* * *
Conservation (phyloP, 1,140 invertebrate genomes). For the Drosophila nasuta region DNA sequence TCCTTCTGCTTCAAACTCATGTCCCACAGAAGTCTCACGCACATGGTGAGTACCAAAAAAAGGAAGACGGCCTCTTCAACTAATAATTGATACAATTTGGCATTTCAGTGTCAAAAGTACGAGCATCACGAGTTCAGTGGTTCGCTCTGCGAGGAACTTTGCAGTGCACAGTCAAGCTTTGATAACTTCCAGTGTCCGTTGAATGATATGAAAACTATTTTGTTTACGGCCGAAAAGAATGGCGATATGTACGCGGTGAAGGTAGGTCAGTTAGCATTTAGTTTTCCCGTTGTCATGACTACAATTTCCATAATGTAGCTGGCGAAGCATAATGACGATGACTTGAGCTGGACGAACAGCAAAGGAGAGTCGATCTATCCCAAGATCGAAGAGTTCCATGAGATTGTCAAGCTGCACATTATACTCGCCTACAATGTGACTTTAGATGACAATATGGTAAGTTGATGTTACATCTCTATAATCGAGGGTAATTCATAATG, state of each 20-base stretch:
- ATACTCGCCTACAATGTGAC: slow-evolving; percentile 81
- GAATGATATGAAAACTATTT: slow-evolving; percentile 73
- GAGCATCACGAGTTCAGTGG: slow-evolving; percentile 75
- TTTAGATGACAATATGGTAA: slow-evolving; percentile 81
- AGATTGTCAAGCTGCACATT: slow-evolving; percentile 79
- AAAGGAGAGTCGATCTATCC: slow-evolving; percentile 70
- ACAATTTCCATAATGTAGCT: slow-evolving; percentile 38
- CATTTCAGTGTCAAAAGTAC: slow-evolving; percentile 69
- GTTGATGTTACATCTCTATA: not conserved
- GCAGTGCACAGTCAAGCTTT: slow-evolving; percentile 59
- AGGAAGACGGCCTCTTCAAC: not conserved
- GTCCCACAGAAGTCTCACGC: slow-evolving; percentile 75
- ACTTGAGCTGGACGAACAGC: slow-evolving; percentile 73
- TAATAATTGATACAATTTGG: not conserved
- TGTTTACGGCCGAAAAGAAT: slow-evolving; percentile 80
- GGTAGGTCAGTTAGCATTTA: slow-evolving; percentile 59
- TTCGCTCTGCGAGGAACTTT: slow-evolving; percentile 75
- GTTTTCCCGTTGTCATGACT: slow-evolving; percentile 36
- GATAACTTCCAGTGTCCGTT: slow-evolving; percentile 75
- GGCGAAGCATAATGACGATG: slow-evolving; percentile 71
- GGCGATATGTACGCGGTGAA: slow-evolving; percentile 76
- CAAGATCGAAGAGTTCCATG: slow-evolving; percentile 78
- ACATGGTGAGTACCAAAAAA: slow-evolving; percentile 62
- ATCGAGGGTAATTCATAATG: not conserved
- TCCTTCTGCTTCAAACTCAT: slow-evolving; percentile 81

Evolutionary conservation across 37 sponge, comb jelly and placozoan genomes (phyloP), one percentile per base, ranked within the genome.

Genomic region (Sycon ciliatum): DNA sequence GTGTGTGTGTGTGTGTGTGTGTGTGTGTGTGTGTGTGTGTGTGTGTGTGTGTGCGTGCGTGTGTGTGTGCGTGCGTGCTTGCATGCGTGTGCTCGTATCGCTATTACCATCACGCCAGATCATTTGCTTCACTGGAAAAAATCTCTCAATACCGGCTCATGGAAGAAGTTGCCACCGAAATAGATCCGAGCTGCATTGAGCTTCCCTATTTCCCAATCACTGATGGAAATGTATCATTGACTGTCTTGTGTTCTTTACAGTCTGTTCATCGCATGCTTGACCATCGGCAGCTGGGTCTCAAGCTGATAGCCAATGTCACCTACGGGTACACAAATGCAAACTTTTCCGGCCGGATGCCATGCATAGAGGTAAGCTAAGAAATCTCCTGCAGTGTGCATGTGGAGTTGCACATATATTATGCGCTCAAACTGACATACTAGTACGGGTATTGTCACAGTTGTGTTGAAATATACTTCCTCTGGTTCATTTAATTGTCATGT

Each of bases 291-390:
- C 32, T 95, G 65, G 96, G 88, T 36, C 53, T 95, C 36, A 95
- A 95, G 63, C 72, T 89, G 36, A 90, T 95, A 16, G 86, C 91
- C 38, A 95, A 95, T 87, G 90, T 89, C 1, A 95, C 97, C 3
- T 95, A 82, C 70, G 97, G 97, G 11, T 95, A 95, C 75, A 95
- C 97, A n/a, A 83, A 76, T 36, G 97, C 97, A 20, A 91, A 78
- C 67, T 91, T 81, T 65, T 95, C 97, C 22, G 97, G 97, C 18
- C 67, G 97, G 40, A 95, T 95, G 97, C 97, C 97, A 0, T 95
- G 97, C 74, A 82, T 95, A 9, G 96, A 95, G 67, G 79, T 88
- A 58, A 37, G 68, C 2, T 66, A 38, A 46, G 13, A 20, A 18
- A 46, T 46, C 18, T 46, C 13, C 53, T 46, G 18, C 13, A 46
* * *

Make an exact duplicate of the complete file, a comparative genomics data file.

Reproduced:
Conservation (phyloP, 1,140 invertebrate genomes). For the Drosophila nasuta region DNA sequence TCCTTCTGCTTCAAACTCATGTCCCACAGAAGTCTCACGCACATGGTGAGTACCAAAAAAAGGAAGACGGCCTCTTCAACTAATAATTGATACAATTTGGCATTTCAGTGTCAAAAGTACGAGCATCACGAGTTCAGTGGTTCGCTCTGCGAGGAACTTTGCAGTGCACAGTCAAGCTTTGATAACTTCCAGTGTCCGTTGAATGATATGAAAACTATTTTGTTTACGGCCGAAAAGAATGGCGATATGTACGCGGTGAAGGTAGGTCAGTTAGCATTTAGTTTTCCCGTTGTCATGACTACAATTTCCATAATGTAGCTGGCGAAGCATAATGACGATGACTTGAGCTGGACGAACAGCAAAGGAGAGTCGATCTATCCCAAGATCGAAGAGTTCCATGAGATTGTCAAGCTGCACATTATACTCGCCTACAATGTGACTTTAGATGACAATATGGTAAGTTGATGTTACATCTCTATAATCGAGGGTAATTCATAATG, state of each 20-base stretch:
- ATACTCGCCTACAATGTGAC: slow-evolving; percentile 81
- GAATGATATGAAAACTATTT: slow-evolving; percentile 73
- GAGCATCACGAGTTCAGTGG: slow-evolving; percentile 75
- TTTAGATGACAATATGGTAA: slow-evolving; percentile 81
- AGATTGTCAAGCTGCACATT: slow-evolving; percentile 79
- AAAGGAGAGTCGATCTATCC: slow-evolving; percentile 70
- ACAATTTCCATAATGTAGCT: slow-evolving; percentile 38
- CATTTCAGTGTCAAAAGTAC: slow-evolving; percentile 69
- GTTGATGTTACATCTCTATA: not conserved
- GCAGTGCACAGTCAAGCTTT: slow-evolving; percentile 59
- AGGAAGACGGCCTCTTCAAC: not conserved
- GTCCCACAGAAGTCTCACGC: slow-evolving; percentile 75
- ACTTGAGCTGGACGAACAGC: slow-evolving; percentile 73
- TAATAATTGATACAATTTGG: not conserved
- TGTTTACGGCCGAAAAGAAT: slow-evolving; percentile 80
- GGTAGGTCAGTTAGCATTTA: slow-evolving; percentile 59
- TTCGCTCTGCGAGGAACTTT: slow-evolving; percentile 75
- GTTTTCCCGTTGTCATGACT: slow-evolving; percentile 36
- GATAACTTCCAGTGTCCGTT: slow-evolving; percentile 75
- GGCGAAGCATAATGACGATG: slow-evolving; percentile 71
- GGCGATATGTACGCGGTGAA: slow-evolving; percentile 76
- CAAGATCGAAGAGTTCCATG: slow-evolving; percentile 78
- ACATGGTGAGTACCAAAAAA: slow-evolving; percentile 62
- ATCGAGGGTAATTCATAATG: not conserved
- TCCTTCTGCTTCAAACTCAT: slow-evolving; percentile 81

Evolutionary conservation across 37 sponge, comb jelly and placozoan genomes (phyloP), one percentile per base, ranked within the genome.

Genomic region (Sycon ciliatum): DNA sequence GTGTGTGTGTGTGTGTGTGTGTGTGTGTGTGTGTGTGTGTGTGTGTGTGTGTGCGTGCGTGTGTGTGTGCGTGCGTGCTTGCATGCGTGTGCTCGTATCGCTATTACCATCACGCCAGATCATTTGCTTCACTGGAAAAAATCTCTCAATACCGGCTCATGGAAGAAGTTGCCACCGAAATAGATCCGAGCTGCATTGAGCTTCCCTATTTCCCAATCACTGATGGAAATGTATCATTGACTGTCTTGTGTTCTTTACAGTCTGTTCATCGCATGCTTGACCATCGGCAGCTGGGTCTCAAGCTGATAGCCAATGTCACCTACGGGTACACAAATGCAAACTTTTCCGGCCGGATGCCATGCATAGAGGTAAGCTAAGAAATCTCCTGCAGTGTGCATGTGGAGTTGCACATATATTATGCGCTCAAACTGACATACTAGTACGGGTATTGTCACAGTTGTGTTGAAATATACTTCCTCTGGTTCATTTAATTGTCATGT

Each of bases 291-390:
- C 32, T 95, G 65, G 96, G 88, T 36, C 53, T 95, C 36, A 95
- A 95, G 63, C 72, T 89, G 36, A 90, T 95, A 16, G 86, C 91
- C 38, A 95, A 95, T 87, G 90, T 89, C 1, A 95, C 97, C 3
- T 95, A 82, C 70, G 97, G 97, G 11, T 95, A 95, C 75, A 95
- C 97, A n/a, A 83, A 76, T 36, G 97, C 97, A 20, A 91, A 78
- C 67, T 91, T 81, T 65, T 95, C 97, C 22, G 97, G 97, C 18
- C 67, G 97, G 40, A 95, T 95, G 97, C 97, C 97, A 0, T 95
- G 97, C 74, A 82, T 95, A 9, G 96, A 95, G 67, G 79, T 88
- A 58, A 37, G 68, C 2, T 66, A 38, A 46, G 13, A 20, A 18
- A 46, T 46, C 18, T 46, C 13, C 53, T 46, G 18, C 13, A 46